Although Invisible Illness Week is technically over (I’m new to blogging about my health so that’s my excuse), there still needs to be awareness that many of your own friends and family are living with an invisible illness. Invisible Illness Week was September 12-18.
I’ve seen this list of questions used by other diabetic bloggers and it really brings light to what this particular illness does to us. So here are my answers:
1. The illness I live with is: Type 1 Diabetes
2. I was diagnosed with it in the year: August 2011
3. But I had symptoms since: May 2011
4. The biggest adjustment I’ve had to make is: giving myself injections
5. Most people assume: I can only have salads at restaurants and only need to know if food is sugary
6. The hardest part about mornings are: making myself get out of bed (my life isn’t centered around diabetes, I wasn’t a morning person before and I’m still not!)
7. My favorite medical TV show is: House
8. A gadget I couldn’t live without is: my iPhone (there really is an app for everything!)
9. The hardest part about nights are: giving myself my Lantus injection, it hurts like heck.
10. Each day I take: at least 4 insulin injections and 1 pill unrelated to diabetes
11. Regarding alternative treatments I: haven’t gotten to the point where they even seem like an option. I’m still stabilizing.
12. If I had to choose between an invisible illness or visible I would choose: the invisible one I have although sometimes it seems like it’s very visible! In a perfect world, I would choose no illness at all.
13. Regarding working and career: my employer was fantastic about the time I had to have off while being treated for DKA. I’m grateful that my illness doesn’t directly affect my work.
14. People would be surprised to know: that I have a horrible fear of needles.
15. The hardest thing to accept about my new reality has been: that I can’t eat anything I want whenever I want like I could before.
16. Something I never thought I could do with my illness that I did was: give myself shots
17. The commercials about my illness: I can remember are the ones with Wilford Brimley calling it “diabetus” and I don’t recall a single commercial about Type 1, but we don’t have cable/satellite so maybe they’re out there.
18. Something I really miss doing since I was diagnosed is: being able to order anything I want to eat or drink when we go out.
19. It was really hard to have to give up: regular pop and fancy ice cream, I never consumed them in large quantities before, but they were nice treats I used to be able to have.
20. A new hobby I have taken up since my diagnosis is: recycle crafting. This is unrelated to my diabetes, it’s just something I finally have time to do. (It’s nice to not be studying my butt off for once)
21. If I could have one day of feeling normal again I would: enjoy the treats I’ve given up and not read a nutrition label.
22. My illness has taught me: how to schedule better
23. One thing people say that gets under my skin is: “How’s your diabetes?” It’s not a substitute for “how are you?” or “how are you adjusting to diabetes?” My diabetes seems to be content because my pancreas is still not working, but thanks for asking. Seriously, though I’d rather people ask about me as a whole than about my illness. The fact that I have diabetes is not going to change. (I also hate when people ask if my diabetes will go away)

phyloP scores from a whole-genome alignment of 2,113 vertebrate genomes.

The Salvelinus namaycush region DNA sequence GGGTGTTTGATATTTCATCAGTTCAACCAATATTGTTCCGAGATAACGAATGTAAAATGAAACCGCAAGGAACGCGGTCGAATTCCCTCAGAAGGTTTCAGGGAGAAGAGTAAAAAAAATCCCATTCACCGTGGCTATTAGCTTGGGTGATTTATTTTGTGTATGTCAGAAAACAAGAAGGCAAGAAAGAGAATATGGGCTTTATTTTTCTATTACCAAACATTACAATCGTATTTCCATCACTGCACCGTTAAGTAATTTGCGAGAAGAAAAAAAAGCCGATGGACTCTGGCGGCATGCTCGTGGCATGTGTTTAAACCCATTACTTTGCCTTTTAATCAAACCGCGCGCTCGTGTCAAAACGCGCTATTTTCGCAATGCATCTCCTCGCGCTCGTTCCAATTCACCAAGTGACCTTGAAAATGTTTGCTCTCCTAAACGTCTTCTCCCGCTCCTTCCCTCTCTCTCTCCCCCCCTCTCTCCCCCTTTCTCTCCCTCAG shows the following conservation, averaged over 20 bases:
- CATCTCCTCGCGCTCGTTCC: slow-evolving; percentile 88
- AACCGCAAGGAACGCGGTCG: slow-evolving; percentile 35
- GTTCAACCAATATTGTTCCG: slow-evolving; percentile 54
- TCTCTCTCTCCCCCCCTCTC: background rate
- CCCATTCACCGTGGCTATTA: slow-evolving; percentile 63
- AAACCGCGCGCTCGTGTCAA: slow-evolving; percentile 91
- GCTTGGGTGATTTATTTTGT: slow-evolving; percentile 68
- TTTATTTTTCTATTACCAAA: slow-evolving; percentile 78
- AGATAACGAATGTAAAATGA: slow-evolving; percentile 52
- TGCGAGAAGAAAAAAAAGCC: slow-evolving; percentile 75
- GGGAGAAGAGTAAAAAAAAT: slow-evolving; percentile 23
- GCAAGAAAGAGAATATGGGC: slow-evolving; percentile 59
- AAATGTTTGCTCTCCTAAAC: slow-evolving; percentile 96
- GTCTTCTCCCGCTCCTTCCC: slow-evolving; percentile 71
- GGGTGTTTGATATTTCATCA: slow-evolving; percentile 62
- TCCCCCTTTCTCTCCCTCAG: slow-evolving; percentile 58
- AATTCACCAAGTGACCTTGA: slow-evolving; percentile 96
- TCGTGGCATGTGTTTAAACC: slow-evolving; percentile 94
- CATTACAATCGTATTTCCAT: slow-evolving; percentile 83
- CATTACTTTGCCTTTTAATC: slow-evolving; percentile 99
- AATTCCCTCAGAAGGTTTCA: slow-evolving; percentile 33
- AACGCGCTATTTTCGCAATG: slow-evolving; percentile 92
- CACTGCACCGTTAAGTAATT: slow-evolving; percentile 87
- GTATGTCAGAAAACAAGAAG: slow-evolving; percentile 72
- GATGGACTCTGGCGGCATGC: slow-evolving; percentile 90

24. But I love it when people: have obviously listened to what I’ve been through
25. My favorite motto, scripture, quote that gets me through tough times is: “Don’t waste days.” My dad said it when he was going through cancer treatment, his invisible illness was much, much worse than mine.
26. When someone is diagnosed I’d like to tell them: there are other people out there who have been where you are and don’t have a problem helping you when you need it.
27. Something that has surprised me about living with an illness is: how ignorant people are in general (I get looked at like I caused my type 1 when people find out.)
28. The nicest thing someone did for me when I wasn’t feeling well was: drive me to the doctor, hospital and lab for follow-ups (my mother-in-law was took me where I needed to go when my husband had to work and my own mom was miles away, caring for my dad.)
29. I’m involved with Invisible Illness Week because: it’s important, even when the week is over.
30. The fact that you read this list makes me feel: like you want to understand what my life is like.
If you didn’t read my answers above, you really should. I was recently talking with Brad and I about the reaction of many friends and family members when I went into the hospital. (I must pause to preface my next comment, I’m not upset with anyone.) If I had been in an accident or had a heart attack, I think people would have reacted much differently because they understand the risks of those things. But no one seems to understand ketoacidosis or that the state I was in when I was admitted. It seemed to be a little more real to people the week after I got out when they saw me weighing 95 pounds with bruises from the IVs and frequent blood draws, my illness was visible. Now that I’m back to a more healthy weight and my bruises are gone (or at least covered up) the diabetes is invisible again and I don‘t look sick.